The opening of the Maven Hotel in Downtown Denver earlier this year created buzz in that city and across the hospitality design industry. The hotel’s architecture and interiors are inspired by the energy and history of the formerly industrial Lower Downtown (LoDo) neighborhood. Sage Hospitality’s fourth Denver hotel, the Maven celebrates creativity, craftsmanship, and maker culture with an urbane sensibility.
Local architecture firm Johnson Nathan Strohe designed the eight-story building and the 172 guestroom interiors. Jun Aizaki (see interview) and his New York–based firm CRÈME / Jun Aizaki Architecture & Design crafted the interior public spaces, including the lobby and restaurants Poka Lola Social Club and Kachina Southwestern Grill. With a palette of steel, wood, and concrete highlighted by moments of color and pattern, Aizaki’s Maven interiors playfully coincide with the straightforward architecture.
In the lobby, the orange hue of leather armchairs, brass, and bluestone stand out. Communal tables, with a mix of vintage furniture and accessories, create a shared experience. Overhead, a 10-foot-long sculptural hand by artist Andrew Ramiro Tirado punctuates the space. Composed of reclaimed wood, the hand is an homage to George Nakashima, a father of the American craft movement. Fingers on the hand point toward “Dark Matter Gathering,” a 300-plus piece black-andwhite photography installation by Travis Hetman.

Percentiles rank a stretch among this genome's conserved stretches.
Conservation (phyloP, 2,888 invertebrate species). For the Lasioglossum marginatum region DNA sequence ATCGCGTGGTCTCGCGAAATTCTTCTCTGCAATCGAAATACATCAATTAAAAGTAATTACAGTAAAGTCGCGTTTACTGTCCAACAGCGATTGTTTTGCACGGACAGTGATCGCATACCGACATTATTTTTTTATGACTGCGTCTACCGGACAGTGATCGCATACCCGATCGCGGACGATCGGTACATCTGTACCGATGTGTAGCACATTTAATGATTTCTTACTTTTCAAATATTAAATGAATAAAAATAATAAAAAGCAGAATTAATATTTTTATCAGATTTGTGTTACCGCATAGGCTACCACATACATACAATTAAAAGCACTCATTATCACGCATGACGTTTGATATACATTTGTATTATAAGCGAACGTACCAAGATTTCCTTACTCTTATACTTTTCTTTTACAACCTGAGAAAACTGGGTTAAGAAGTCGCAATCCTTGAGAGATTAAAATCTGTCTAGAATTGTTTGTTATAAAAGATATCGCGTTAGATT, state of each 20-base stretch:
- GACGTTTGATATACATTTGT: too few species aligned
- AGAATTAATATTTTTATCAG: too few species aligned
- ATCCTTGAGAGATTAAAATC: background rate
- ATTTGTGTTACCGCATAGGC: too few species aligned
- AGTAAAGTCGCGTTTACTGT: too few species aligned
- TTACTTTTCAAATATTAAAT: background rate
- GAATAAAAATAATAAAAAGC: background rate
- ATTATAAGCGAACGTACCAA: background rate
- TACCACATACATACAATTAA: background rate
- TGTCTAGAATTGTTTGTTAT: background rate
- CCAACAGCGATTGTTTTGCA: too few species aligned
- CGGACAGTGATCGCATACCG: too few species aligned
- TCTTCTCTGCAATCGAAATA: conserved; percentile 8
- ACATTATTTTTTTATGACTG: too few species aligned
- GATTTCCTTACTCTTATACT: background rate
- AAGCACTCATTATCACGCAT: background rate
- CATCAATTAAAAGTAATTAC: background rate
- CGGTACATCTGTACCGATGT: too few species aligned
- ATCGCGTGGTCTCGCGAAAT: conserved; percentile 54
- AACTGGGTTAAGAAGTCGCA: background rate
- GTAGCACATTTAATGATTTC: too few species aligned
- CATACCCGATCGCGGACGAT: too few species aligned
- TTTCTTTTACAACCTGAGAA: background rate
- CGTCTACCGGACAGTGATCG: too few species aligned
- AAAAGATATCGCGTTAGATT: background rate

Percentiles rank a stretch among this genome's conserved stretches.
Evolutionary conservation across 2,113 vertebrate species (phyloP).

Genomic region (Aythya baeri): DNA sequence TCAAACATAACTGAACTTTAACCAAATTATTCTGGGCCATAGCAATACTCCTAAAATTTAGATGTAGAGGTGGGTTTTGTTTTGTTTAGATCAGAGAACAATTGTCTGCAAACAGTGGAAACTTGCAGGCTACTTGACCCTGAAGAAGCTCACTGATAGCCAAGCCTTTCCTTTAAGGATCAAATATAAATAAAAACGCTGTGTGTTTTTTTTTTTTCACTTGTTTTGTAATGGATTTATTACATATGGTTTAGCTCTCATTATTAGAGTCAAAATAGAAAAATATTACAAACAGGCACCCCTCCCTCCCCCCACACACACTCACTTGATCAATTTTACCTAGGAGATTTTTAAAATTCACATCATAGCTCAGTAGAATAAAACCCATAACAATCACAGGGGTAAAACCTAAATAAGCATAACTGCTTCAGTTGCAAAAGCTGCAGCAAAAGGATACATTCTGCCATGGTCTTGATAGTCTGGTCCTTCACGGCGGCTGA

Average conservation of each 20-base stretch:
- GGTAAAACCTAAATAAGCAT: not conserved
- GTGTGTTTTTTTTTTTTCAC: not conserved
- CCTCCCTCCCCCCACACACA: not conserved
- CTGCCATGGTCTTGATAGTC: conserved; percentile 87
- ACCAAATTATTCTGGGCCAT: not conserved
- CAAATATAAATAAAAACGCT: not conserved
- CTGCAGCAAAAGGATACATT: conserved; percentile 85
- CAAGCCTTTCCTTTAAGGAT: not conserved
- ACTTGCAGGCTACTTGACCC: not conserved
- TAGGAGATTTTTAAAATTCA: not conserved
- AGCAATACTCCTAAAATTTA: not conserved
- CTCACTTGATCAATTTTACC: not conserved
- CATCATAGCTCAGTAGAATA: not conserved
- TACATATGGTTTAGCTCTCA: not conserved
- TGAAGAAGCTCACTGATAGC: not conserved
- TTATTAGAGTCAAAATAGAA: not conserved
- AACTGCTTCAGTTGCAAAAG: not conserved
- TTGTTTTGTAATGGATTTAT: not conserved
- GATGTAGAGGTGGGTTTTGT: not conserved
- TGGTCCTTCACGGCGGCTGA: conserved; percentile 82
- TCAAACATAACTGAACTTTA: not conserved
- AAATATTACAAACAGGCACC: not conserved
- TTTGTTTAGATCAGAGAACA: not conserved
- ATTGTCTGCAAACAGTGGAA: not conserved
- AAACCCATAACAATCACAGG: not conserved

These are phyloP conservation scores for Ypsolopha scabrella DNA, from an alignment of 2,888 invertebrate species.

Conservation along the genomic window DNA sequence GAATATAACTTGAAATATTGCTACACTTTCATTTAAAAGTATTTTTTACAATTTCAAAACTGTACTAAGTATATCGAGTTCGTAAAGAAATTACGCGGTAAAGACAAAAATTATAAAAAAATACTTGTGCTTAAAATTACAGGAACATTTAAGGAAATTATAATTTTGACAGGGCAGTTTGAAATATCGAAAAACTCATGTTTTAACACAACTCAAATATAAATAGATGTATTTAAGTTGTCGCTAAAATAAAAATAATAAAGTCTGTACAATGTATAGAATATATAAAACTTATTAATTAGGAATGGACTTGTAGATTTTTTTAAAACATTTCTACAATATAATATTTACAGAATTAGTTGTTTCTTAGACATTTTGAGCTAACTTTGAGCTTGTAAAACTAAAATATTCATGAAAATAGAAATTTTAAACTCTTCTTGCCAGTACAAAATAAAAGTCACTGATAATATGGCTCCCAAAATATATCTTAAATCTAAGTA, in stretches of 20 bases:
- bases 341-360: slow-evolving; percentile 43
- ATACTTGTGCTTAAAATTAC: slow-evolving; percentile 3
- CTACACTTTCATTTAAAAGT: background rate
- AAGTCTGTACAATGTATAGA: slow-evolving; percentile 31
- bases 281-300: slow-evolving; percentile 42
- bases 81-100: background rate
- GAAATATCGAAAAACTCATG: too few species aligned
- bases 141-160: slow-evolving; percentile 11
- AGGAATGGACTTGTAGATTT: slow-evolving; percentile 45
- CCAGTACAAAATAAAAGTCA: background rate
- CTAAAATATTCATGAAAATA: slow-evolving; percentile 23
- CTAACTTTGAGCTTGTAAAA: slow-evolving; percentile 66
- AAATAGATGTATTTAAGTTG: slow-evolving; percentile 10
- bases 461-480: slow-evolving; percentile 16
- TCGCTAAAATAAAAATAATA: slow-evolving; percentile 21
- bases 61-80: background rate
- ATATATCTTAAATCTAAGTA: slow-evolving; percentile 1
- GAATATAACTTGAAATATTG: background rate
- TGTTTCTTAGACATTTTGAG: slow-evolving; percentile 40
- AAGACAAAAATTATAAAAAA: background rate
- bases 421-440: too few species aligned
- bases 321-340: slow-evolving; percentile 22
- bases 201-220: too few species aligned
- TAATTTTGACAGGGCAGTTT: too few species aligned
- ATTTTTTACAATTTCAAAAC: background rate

CRÈME’s interior design intentionally blurs the boundaries between spaces, with unexpected ways to connect them. An Airstream trailer links the lobby and Kachina, the hotel’s main restaurant. Kachina emulates its Southwestern inspiration with an open kitchen and bold tiles and colors.
Along one wall, a mural by Emanuel Martinez depicts a Native American woman wearing sunglasses that reflect the desert with brightly colored ears of corn on either side. Poka Lola reimagines the typical hotel bar as an adult soda bar, featuring Art Deco influences and Aizaki’s Exchange bar chair with a custom back.
By design—with both industrial and artful, playful references—the Maven Hotel appeals to the experience of the contemporary traveler who understands the impact of evolving communities, startups, and makers.